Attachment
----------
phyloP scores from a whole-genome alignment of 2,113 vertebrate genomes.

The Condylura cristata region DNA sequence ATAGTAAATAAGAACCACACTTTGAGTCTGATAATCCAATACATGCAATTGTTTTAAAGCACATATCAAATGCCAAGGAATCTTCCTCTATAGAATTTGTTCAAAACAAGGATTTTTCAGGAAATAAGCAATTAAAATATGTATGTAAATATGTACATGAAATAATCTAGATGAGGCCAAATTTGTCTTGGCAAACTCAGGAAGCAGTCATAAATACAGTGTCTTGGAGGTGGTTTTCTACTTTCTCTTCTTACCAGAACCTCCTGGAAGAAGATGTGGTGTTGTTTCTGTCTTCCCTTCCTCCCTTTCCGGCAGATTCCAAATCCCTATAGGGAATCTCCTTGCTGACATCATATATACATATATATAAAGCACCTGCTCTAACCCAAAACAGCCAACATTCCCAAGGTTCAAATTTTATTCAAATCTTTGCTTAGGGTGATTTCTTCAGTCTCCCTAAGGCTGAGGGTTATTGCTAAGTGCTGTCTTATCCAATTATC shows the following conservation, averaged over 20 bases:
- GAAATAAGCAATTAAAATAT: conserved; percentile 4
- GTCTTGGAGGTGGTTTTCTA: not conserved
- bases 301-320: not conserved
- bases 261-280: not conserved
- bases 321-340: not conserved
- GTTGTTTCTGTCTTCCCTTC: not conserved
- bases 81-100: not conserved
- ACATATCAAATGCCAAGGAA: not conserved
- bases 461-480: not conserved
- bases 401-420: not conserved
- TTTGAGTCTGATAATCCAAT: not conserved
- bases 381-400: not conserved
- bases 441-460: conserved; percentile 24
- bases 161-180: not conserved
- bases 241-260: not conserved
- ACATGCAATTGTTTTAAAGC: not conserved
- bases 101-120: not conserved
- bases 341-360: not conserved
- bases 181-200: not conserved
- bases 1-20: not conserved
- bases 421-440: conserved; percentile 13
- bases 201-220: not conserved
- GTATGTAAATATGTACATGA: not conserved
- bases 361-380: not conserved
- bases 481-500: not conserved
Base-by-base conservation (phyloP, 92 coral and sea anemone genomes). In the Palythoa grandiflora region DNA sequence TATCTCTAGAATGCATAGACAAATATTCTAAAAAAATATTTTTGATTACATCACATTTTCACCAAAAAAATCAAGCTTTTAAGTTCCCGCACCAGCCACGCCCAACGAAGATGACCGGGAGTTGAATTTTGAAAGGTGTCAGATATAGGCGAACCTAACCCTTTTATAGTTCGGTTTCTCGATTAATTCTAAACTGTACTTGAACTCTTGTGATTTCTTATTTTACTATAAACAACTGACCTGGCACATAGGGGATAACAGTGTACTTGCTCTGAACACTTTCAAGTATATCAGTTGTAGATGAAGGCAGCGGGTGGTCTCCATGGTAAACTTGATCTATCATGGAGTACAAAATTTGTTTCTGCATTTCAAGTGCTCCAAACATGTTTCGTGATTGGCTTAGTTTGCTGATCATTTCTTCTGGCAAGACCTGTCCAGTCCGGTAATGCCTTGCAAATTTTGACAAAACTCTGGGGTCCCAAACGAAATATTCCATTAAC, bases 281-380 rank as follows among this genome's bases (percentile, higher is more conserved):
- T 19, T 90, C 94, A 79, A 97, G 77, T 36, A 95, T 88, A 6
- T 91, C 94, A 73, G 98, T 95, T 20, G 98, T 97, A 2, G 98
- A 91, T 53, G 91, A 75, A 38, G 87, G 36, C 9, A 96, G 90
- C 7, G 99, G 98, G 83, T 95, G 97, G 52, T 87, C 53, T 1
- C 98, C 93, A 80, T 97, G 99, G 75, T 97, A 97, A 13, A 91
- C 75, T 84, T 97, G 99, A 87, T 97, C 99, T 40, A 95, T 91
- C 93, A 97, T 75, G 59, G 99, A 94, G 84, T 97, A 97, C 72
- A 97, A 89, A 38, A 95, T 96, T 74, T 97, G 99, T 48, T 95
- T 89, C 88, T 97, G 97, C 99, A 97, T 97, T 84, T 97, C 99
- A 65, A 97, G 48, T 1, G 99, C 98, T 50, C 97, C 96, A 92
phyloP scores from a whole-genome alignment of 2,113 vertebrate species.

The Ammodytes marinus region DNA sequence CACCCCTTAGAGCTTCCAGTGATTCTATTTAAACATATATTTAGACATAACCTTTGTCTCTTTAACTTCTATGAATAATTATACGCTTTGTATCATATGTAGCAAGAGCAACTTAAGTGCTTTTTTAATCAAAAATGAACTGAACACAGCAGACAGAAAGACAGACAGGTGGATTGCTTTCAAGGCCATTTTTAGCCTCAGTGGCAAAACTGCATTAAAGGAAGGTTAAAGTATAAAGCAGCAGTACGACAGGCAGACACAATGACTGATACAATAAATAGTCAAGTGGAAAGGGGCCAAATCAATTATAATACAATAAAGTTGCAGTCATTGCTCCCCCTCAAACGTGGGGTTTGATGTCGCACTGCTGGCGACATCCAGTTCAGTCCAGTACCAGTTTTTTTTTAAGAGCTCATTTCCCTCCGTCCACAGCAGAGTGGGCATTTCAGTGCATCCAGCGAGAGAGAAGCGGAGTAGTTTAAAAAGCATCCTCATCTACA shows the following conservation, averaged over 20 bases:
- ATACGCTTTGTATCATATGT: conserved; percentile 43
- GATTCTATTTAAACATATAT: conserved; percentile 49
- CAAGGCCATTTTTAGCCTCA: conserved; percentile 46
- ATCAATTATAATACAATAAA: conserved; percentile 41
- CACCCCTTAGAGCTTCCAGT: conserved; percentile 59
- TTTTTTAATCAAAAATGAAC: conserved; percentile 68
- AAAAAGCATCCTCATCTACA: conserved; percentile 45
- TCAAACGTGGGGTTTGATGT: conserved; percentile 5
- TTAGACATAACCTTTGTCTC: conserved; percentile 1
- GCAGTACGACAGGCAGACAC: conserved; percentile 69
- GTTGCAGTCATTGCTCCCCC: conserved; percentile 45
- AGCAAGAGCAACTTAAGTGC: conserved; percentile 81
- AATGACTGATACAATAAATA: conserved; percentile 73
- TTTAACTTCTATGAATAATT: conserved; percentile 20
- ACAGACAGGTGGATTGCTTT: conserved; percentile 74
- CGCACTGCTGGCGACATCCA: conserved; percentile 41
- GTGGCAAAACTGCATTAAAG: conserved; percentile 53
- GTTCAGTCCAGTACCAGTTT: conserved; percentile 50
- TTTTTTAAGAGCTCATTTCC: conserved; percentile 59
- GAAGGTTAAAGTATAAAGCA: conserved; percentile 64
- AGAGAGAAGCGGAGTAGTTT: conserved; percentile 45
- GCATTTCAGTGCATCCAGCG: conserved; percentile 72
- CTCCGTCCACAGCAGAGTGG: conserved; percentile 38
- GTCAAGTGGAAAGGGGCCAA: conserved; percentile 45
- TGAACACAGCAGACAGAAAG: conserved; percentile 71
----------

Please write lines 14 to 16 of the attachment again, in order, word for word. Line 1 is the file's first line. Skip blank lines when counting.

- bases 381-400: not conserved
- bases 441-460: conserved; percentile 24
- bases 161-180: not conserved